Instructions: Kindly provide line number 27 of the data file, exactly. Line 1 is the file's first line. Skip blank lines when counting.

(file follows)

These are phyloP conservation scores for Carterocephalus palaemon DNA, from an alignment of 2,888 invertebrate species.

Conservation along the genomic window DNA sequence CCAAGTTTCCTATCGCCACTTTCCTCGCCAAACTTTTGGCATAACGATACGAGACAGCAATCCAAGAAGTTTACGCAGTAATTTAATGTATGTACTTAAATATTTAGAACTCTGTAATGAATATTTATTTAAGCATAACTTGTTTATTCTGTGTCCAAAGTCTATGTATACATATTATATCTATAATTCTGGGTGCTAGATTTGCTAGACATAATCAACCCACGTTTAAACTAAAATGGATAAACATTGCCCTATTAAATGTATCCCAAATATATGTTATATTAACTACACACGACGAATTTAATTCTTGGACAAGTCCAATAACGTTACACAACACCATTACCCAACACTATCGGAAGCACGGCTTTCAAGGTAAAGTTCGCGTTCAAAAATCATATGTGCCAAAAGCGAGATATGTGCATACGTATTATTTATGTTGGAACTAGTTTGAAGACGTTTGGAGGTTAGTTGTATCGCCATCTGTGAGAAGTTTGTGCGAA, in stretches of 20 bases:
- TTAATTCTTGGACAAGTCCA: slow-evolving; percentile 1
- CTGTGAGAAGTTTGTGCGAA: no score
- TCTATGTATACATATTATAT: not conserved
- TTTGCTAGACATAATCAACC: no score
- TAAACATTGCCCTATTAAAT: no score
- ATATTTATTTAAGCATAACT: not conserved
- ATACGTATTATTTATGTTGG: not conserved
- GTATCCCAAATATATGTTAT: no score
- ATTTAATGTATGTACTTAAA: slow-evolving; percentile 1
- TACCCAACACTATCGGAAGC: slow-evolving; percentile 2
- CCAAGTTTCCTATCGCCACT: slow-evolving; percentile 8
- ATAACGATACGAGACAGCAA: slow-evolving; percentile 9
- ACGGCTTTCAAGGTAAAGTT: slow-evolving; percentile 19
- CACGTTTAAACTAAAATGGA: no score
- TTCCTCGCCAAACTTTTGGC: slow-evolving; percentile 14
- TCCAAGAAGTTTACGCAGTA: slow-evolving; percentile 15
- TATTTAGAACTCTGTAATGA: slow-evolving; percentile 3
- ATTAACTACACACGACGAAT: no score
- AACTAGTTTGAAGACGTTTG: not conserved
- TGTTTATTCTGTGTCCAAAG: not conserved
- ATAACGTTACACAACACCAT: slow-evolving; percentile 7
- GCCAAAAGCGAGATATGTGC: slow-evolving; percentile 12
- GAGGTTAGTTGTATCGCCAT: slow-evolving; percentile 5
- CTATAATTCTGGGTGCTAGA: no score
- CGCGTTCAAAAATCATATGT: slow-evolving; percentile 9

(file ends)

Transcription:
- CGCGTTCAAAAATCATATGT: slow-evolving; percentile 9